Where Did California's "Spanish" Architecture Come From?
Craig Chalquist, PhD
Plymouth Rock was a state of mind. So were the California Missions.
-- Charles Fletcher Lummis
If you've been to Southern California, you've seen it done, from state prisons to strip malls: white stucco walls, red roof tiles, curvilinear gables, arched windows, sometimes barred, and maybe a balcony or a bell tower. The plainer version of this building style is called Mission Revival; the more ornate, and more recent, Spanish Colonial.
According to state mythology, this style--call it Mission style--comes down to us from the rancho manors of the Californio period. They were owned by families of Mexican ethnicity who sold hides, rode horses, and flourished between 1834, when the Missions (Spanish conversion centers for the Indians) were secularized and eventually closed, and 1848, when the Americans took California away from Mexico and began helping themselves to the vast Californio land grants. The mythology pictures these tracts of land occupied by sprawling, white-walled, tile-roofed ranch houses fitted with spacious verandas and polished wood floors.
The Californios did own vast estates which they lost to squatters and settlers, and they did sell hides and ride horses, but their "manors" were actually one-story adobes with tarred roofs and dirt floors. The Missions were made of adobe as well: clay mixed with hay and whatever else came to hand, timber having been hard to come by south of San Luis Obispo County. Walls of adobe were dark unless whitewashed or faced with limestone and prone to erosion by rain and groundwater. No manors there.
Like these early structures, the Mission style was actually a bricolage whitewashed by fantasy and cemented by the hard realities of real estate salesmanship and conservative politicking in early California. Here are some of the components:
Real estate developer Thomas Larkin of Monterey built the first house able to keep its adobe intact in 1837. He did this by employing the New England frame method of architecture used in the colonies on the East Coast. Larkin had arrived in 1833 and was one of the most successful American spies of all time. The Californios respected his tact and were impressed by the business he brought to Monterey, at that time the capital of Alta California. His construction style did not become popular for a long while, but it did influence architect Bertram Goodhue, whom we will meet in a moment.
- Charles Fletcher Lummis was a writer and editor, not an architect, but, having joined forces with Harrison Gray Otis and the oligarchs of the ambitious Los Angeles Chamber of Commerce, he began to interest himself in the Missions and the rancho days. A lover of green corduroy suits and "Spanish"-style sombreros, the pistol-toting Lummis pitched for the preservation of the Missions (1888) and what he thought of as California's Spanish heritage. Among the first in California to realize that glorifying the past could be profitable as well as useful (a Fiesta he organized distracted Angelenos from striking Pullman workers), he helped form the Land Marks Club and called for the establishment of a regional architectural style. He is therefore the intellectual father of the Mission style as well as the planner of his home Al Alisal, built, he said, to last a thousand years.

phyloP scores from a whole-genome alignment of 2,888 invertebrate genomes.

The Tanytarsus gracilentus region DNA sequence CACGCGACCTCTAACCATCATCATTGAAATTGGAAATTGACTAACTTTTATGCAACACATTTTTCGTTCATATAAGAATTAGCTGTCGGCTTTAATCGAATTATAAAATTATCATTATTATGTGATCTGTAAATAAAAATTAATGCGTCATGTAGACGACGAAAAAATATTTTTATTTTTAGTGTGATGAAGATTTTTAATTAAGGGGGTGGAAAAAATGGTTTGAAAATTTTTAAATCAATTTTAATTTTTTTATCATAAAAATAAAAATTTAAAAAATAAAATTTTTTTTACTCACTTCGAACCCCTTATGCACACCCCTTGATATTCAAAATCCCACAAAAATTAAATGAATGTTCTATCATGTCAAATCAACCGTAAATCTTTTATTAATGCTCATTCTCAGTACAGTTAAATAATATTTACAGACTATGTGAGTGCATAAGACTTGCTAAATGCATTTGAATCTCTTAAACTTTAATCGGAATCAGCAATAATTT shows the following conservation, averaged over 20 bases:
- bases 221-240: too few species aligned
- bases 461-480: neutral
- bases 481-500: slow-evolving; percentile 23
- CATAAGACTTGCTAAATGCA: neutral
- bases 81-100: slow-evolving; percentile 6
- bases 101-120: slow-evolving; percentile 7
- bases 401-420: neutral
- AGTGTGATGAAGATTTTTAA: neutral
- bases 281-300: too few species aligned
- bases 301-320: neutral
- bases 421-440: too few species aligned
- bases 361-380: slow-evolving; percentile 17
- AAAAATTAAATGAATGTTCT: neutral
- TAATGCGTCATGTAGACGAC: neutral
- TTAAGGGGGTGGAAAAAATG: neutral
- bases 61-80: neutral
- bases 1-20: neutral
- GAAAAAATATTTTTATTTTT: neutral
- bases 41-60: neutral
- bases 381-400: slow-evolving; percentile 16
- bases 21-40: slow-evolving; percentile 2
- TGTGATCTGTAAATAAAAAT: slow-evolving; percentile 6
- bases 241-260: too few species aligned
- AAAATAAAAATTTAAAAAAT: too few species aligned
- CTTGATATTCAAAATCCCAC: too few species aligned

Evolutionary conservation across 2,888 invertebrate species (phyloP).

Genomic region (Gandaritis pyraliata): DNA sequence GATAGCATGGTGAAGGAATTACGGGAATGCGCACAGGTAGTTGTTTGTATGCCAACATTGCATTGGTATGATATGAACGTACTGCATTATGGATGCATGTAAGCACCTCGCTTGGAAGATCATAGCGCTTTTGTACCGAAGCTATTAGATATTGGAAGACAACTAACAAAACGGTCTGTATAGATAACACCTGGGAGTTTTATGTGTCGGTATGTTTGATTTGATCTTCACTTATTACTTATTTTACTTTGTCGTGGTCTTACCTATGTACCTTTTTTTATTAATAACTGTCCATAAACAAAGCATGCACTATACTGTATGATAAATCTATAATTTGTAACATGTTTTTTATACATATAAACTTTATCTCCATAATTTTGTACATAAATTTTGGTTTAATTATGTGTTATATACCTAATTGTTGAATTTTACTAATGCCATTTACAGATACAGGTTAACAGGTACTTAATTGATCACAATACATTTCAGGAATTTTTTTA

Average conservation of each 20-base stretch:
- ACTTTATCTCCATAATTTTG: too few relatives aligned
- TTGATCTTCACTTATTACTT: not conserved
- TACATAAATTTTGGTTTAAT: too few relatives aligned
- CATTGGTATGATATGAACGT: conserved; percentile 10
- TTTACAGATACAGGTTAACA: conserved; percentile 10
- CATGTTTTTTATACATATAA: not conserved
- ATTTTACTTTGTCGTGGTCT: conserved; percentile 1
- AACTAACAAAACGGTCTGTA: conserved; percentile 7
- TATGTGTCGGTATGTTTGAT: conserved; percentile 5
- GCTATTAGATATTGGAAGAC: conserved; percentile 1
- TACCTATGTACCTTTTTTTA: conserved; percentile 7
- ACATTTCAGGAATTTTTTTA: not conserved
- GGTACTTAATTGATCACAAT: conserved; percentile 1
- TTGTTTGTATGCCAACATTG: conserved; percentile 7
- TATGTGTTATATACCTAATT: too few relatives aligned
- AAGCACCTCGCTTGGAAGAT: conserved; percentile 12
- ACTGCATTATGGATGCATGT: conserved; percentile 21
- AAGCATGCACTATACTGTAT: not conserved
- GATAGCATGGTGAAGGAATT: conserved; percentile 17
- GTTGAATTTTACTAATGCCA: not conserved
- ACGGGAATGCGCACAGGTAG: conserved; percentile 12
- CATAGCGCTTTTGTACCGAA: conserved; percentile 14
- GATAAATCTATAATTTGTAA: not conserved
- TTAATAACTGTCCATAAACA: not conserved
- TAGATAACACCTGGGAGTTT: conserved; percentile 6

- Not "Spanish," however--the Missions and most of the Californio adobes had long since crumbled--but Romanesque, Victorian, Second Empire, Queen Anne, and especially Greek Revival and modified Yankee frame housing dominated the rapidly agglomerating Californian urban landscape until 1884, when Arthur Page Brown was hired to design homes for wealthy families in Santa Barbara. He then introduced his version of Mission Revival--a cement-surfaced bricolage of Beaux-Arts, Japanese, Spanish-Moorish, and Chamber of Commerce--via his California Building at the 1893 Columbian Exposition in Chicago.
- Helen Hunt Jackson's sappy romance Ramona was published the year Brown came to Santa Barbara, and readers like Lummis immediately realized the value of its romanticized past, including its kindly Spanish padres and exotic Missions, for rootless Californians hungry for a history of their own. Suddenly everyone was talking about the glorious days of old, and architecture soon followed suit. As Harold Kirker points out in his California's Architectural Frontier, few acknowledged that many of the "Spanish" homes that provided the pattern--such as that of Rancho Guajome, where Jackson did some of her research--had been designed by American architects long after the rancho era. It would not be long before even the Missions were made over into something pleasant but essentially fabricated.
- John Knapp decided to adapt the Mission style to mass housing, and in 1899 he advertised the first model of it: a stucco bungalow whose ancestor was the military tent of English colonials in Bengali, whose contemporaries dotted the New England countryside, and whose suburban descendants stand in carefully measured rows ten feet apart all over coastal California.
- Bertram Goodhue didn't like Mission Revival, however. Too bland; too austere; too unannounced. For the Panama Exposition of 1915, Goodhue filled San Diego's Balboa Park with the rococo ornamentation now known as Spanish Colonial, and cities up and down California and all over the southwest have boosted it ever since.as a style indigenous to the arid region conquered by the Spanish Cross and Sword: the first newcomers to demonstrate out here how often image outruns imagination, especially when Golden Ages shake hands with the Golden Rule and the Rule of Gold.
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